Auditors should manage the risks of providing a report that is inappropriate in the circumstances of the audit The audit risk is the risk that the audit report may be inappropriate. The auditor performs procedures to reduce or manage the risk of reaching inappropriate conclusions, recognising that the limitations inherent to all audits mean that an audit can never provide absolute certainty of the condition of the subject matter. When the objective is to provide reasonable assurance, the auditor should reduce audit risk to an acceptably low level given the circumstances of the audit. The audit may also aim to provide limited assurance, in which case the acceptable risk that criteria are not complied with is greater than in a reasonable assurance audit. A limited assurance audit provides a level of assurance that, in the auditor’s professional judgment, will be meaningful to the intended users.
. Auditors should consider materiality throughout the audit process Materiality is relevant in all audits. A matter can be judged material if knowledge of it would be likely to influence the decisions of the intended users. Determining materiality is a matter of professional judgement and depends on the auditor’s interpretation of the users’ needs. This judgement may relate to an individual item or to a group of items taken together. Materiality is often considered in terms of value, but it also has other quantitative as well as qualitative aspects. The inherent characteristics of an item or group of items may render a matter material by its very nature. A matter may also be material because of the context in which it occurs. Materiality considerations affect decisions concerning the nature, timing and extent of audit procedures and the evaluation of audit results. Considerations may include stakeholder concerns, public interest, regulatory requirements and consequences for society.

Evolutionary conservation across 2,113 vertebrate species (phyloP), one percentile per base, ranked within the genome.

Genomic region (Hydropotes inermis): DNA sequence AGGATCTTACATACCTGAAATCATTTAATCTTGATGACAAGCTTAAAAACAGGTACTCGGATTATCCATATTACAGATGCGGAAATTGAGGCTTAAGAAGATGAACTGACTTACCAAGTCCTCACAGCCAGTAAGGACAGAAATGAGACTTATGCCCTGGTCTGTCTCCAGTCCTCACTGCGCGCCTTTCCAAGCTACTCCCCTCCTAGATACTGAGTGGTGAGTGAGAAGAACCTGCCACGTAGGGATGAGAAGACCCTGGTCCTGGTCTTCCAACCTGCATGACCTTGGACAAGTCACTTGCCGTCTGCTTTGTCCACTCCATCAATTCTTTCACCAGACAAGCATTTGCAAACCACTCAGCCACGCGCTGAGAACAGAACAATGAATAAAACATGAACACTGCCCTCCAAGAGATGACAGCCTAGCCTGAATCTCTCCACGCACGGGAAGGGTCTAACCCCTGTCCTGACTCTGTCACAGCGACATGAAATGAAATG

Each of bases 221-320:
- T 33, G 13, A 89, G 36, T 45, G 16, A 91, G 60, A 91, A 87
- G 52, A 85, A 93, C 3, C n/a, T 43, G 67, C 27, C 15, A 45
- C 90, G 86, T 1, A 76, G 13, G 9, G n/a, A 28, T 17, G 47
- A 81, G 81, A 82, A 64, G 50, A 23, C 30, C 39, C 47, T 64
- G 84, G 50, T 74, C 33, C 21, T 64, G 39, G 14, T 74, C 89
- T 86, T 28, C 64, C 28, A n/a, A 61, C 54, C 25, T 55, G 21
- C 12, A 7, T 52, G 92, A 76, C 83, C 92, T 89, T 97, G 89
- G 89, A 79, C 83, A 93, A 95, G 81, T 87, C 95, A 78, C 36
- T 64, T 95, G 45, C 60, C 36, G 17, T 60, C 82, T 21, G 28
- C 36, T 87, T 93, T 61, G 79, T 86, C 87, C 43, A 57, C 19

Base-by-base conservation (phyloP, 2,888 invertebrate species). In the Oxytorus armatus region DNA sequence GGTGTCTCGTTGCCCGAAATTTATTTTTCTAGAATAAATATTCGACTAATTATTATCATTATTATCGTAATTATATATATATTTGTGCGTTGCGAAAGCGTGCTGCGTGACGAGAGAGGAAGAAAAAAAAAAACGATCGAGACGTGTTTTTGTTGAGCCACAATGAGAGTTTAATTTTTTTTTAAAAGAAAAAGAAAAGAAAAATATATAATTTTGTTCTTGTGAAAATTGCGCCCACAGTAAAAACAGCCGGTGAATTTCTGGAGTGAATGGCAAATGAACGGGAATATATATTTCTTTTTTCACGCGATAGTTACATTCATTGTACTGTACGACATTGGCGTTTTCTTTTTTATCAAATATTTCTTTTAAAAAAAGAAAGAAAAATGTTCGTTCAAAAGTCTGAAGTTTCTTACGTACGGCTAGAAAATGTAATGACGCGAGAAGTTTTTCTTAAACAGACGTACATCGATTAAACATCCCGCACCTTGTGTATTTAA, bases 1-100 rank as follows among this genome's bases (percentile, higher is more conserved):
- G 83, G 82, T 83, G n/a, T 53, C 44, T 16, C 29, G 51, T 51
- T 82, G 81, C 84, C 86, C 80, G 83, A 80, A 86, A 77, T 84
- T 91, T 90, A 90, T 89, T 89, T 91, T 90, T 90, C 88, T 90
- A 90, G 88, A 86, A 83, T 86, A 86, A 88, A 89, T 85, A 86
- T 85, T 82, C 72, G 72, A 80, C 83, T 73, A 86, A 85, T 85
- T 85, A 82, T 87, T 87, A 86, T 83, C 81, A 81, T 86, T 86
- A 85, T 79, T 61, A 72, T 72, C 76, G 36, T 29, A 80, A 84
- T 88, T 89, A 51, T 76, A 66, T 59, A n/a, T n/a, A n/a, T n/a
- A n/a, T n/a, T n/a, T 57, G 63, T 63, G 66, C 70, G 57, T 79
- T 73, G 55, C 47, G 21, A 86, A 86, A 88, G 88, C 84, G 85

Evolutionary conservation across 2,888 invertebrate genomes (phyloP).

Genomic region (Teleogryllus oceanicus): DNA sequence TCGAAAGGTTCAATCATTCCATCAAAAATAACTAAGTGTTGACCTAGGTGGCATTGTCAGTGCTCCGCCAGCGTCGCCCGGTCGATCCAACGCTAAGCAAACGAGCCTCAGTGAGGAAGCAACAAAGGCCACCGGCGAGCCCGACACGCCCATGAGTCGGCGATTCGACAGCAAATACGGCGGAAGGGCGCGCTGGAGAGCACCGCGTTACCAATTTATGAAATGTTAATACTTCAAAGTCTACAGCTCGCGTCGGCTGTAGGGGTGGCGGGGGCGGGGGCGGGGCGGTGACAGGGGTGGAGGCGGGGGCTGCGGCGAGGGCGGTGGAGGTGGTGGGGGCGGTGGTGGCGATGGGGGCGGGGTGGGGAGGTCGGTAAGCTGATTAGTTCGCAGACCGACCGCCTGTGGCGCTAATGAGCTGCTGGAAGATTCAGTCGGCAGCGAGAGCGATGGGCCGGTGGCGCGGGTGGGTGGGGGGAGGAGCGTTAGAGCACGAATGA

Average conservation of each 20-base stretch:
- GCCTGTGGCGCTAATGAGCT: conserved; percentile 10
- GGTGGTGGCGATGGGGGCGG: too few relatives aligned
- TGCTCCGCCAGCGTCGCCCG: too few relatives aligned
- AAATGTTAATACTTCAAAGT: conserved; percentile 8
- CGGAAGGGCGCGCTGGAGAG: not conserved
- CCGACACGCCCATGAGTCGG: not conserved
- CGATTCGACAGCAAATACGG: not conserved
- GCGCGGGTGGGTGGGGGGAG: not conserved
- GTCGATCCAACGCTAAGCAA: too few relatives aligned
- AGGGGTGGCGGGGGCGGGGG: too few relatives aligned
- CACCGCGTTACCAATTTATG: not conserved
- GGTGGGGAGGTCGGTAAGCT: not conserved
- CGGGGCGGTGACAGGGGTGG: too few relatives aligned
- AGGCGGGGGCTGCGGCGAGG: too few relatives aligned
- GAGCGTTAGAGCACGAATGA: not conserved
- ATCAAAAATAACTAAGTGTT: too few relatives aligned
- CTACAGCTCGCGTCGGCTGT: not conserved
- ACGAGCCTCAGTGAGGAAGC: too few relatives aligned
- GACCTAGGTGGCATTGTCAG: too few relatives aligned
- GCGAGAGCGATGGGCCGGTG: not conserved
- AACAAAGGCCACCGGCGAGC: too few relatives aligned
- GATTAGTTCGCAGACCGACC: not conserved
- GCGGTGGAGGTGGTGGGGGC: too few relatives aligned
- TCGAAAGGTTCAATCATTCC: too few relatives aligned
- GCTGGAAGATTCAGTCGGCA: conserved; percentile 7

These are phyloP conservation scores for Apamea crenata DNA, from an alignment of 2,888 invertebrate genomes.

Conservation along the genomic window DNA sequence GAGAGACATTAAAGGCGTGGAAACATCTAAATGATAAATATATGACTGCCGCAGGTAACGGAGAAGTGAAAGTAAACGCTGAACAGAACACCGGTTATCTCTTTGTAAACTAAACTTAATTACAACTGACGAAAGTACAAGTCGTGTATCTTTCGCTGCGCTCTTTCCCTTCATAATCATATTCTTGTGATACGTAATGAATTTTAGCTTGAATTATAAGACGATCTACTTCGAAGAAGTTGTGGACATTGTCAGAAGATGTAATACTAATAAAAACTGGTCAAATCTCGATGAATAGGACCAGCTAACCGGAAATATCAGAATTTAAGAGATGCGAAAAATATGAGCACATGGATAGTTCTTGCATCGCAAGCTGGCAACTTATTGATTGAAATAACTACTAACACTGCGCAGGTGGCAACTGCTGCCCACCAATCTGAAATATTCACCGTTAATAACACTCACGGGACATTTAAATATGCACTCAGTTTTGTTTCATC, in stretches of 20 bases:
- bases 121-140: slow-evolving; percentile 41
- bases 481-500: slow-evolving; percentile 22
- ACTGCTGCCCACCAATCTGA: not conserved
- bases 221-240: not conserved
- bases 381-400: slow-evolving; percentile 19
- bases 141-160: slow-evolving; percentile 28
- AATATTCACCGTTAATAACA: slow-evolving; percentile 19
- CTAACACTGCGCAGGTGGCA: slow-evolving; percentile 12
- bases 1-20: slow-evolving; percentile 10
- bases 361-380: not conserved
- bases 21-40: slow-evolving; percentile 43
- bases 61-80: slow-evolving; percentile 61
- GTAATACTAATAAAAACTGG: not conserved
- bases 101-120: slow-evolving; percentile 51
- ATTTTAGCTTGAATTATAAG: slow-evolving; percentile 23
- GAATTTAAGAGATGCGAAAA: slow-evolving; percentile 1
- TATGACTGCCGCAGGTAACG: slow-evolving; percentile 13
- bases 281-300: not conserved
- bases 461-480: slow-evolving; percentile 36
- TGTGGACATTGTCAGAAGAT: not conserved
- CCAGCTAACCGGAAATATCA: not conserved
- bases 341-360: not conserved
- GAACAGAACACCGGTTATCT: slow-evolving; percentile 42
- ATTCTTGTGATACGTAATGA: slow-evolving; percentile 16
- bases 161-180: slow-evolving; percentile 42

Auditors should prepare audit documentation that is sufficiently detailed to provide a clear understanding of the work performed, evidence obtained and conclusions reached Audit documentation should include an audit strategy and audit plan. It should record the procedures performed and evidence obtained and support the communicated results of the audit. Documentation should be sufficiently detailed to enable an experienced auditor, with no prior knowledge of the audit, to understand the nature, timing, scope and results of the procedures performed, the evidence obtained in support of the audit conclusions recommendations, the reasoning behind all significant matters that required the exercise of professional judgement, and the related conclusions.